Article by Giulia Seccia
Translated by Elena Soldà
A match that lights up in complete darkness. This is the symbol on which Grosse Freiheit / Great Freedom, a film directed by Sebastian Meise in competition at the Torino Film Festival stands. It won the Jury Prize in the Un Certain Regard section in Cannes, and it will be presented by Austria as an Oscar candidate 2022.
Glimpses maintained over time and touches highlighted by close-up shots mark the Austrian director’s film, along with feelings expressed through passages of cigarettes, hidden messages in the pierced pages of a Bible and tacit words.
The film follows the difficult life of Hans Hoffmann (Franz Rogowski), who will carry with him throughout his life the stigma of paragraph 175 of the German penal code, in force from 1871 to 1994 in West Germany, where the film is set. The paragraph, criminalizing homosexuality, causes several times the imprisonment of Hans from the years of World War II, when he was interned in a concentration camp as a young boy, to 1968, the year in which the film began. The closed place of the prison dominates the screen most of the time, by setting the protagonist constantly in artificial and overwhelming panels. The few scenes not set in prison correspond to the few moments of past freedom that Hans constantly tries to regain, through the attempts to carry on impossible love stories and by keeping open the windows of the prison, in order to let in the light from the outside world. The only relationship that seems to last over the years is that with Viktor (Georg Friedrich), the first person Hans knows in prison, A relationship in which initial hatred and distrust gradually turn into something they both need, in a violent and alienating place like the one they live in.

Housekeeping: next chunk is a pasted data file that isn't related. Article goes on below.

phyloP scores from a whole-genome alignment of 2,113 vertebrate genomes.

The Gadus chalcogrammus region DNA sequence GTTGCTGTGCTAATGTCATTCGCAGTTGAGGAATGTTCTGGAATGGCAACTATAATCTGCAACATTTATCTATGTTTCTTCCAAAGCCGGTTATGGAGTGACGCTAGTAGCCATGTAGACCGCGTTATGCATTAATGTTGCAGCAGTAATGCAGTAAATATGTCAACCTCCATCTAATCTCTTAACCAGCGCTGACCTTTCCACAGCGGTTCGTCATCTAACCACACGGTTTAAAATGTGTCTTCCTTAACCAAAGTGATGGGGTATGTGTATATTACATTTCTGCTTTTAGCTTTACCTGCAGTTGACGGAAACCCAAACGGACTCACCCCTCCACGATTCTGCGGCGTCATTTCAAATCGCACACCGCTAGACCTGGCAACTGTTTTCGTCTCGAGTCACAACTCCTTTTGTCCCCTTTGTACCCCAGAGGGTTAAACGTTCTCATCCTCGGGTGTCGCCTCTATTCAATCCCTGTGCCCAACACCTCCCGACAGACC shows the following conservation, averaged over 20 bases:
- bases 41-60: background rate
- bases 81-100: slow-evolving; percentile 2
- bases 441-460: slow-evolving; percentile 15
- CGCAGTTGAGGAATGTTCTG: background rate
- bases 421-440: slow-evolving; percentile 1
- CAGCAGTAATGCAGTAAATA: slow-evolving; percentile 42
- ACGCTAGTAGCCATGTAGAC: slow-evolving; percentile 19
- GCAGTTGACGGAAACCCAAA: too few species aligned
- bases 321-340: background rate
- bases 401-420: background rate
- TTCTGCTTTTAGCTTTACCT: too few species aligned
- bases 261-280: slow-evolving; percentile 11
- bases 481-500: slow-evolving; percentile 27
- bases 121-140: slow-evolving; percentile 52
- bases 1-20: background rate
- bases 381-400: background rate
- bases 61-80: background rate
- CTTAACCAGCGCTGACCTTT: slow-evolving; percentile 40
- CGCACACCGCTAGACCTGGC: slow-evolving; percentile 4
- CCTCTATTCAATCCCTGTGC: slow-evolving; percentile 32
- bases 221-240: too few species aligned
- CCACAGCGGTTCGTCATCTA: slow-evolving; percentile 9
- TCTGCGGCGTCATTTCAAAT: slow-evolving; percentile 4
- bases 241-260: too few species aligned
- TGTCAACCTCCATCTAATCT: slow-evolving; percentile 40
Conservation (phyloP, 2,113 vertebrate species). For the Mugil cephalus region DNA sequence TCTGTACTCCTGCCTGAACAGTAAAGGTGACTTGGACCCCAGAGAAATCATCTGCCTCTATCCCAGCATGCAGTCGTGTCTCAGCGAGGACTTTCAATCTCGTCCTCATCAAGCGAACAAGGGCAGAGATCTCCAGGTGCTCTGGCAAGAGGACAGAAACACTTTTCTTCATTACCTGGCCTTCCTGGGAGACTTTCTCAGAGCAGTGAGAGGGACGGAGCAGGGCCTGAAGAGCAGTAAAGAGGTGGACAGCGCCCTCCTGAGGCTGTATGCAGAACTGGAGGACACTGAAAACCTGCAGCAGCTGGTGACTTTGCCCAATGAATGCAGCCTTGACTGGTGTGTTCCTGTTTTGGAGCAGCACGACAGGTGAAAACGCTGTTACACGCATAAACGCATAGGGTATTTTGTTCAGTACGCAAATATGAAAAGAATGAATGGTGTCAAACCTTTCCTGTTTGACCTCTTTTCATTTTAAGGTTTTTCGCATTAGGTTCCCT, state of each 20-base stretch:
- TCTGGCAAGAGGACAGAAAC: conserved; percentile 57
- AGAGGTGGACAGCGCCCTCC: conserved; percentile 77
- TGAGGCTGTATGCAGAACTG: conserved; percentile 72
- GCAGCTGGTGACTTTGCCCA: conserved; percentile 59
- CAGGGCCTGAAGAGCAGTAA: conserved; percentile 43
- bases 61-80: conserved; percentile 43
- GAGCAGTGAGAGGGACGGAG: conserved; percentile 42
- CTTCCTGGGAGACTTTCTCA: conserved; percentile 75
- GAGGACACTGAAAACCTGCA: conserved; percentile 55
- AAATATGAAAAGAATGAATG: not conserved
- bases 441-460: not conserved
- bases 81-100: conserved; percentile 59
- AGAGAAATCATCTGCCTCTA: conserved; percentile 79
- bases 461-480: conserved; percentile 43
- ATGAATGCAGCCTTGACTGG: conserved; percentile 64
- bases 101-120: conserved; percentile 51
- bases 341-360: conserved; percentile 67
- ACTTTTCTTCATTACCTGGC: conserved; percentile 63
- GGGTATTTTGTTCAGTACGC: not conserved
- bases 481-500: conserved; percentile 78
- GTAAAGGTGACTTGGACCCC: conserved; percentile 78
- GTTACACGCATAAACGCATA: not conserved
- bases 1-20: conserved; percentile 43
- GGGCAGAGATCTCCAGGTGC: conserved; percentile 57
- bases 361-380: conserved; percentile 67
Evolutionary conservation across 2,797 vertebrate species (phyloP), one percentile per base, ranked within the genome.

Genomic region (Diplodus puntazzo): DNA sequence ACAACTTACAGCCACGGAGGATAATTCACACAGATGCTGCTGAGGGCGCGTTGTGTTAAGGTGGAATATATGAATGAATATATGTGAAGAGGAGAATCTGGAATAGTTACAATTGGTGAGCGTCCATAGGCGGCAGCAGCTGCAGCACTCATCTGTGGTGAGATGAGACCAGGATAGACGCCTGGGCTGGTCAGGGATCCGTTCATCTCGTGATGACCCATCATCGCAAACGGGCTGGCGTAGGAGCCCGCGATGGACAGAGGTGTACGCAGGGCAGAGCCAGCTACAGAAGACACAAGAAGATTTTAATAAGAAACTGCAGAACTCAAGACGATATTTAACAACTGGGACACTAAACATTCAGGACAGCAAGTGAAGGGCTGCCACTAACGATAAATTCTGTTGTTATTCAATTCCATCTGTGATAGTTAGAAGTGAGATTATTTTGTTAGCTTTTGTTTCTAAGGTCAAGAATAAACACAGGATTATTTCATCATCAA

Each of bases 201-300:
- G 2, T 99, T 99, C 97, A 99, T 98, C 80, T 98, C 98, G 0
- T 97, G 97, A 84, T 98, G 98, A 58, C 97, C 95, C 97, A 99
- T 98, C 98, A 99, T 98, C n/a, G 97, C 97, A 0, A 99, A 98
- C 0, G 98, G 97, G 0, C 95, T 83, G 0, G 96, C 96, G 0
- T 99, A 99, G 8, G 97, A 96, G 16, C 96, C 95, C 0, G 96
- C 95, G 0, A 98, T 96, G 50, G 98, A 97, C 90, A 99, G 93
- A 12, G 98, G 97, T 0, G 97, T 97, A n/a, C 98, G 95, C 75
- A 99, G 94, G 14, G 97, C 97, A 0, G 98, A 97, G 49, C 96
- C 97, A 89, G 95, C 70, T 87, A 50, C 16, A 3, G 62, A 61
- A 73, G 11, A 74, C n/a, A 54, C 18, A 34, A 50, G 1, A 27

Throughout the film, Hans believes in the need to give himself, in order to make happy the man he loves and he can only satisfy this need when, in the end, he has to deal with the truth: how will life be once he found freedom? Will he be able to feel free outside?
Hans’ personal and painful history brings out an important side of our collective history, which is too often relegated to the background. Sebastian Meise, with his character, focuses the spotlight on an open wound of humanity, which is sadly impossible to heal completely.